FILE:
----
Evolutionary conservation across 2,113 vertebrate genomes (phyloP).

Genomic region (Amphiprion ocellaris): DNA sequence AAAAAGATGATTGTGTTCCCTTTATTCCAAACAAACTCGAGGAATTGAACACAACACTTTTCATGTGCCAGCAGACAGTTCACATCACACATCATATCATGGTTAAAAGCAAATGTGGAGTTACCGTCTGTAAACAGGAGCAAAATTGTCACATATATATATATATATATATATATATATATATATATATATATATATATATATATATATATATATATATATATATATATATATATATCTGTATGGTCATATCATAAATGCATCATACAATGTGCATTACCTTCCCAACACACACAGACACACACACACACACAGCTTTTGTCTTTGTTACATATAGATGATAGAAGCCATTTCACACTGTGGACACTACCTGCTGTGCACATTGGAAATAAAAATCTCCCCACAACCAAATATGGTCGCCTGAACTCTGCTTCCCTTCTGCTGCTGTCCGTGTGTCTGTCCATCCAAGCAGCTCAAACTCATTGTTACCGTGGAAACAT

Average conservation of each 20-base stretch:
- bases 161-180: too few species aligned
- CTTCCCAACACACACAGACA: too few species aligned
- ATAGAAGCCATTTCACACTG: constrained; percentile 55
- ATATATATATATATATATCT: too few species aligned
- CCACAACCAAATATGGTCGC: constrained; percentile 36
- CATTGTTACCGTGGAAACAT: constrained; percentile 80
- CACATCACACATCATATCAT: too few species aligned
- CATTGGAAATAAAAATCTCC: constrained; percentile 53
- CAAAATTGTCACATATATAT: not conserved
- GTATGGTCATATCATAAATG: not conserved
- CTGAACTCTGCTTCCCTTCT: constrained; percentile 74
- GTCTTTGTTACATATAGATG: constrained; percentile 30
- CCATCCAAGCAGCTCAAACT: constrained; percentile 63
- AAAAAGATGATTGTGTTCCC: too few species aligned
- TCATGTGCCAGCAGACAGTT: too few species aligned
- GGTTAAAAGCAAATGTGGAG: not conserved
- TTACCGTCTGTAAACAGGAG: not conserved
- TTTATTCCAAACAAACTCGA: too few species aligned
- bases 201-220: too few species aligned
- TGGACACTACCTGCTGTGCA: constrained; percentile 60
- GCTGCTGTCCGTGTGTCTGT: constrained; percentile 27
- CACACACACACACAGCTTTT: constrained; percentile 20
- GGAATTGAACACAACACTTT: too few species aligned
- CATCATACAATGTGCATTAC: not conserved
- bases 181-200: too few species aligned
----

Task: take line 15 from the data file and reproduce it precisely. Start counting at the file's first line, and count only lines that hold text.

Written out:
- GTCTTTGTTACATATAGATG: constrained; percentile 30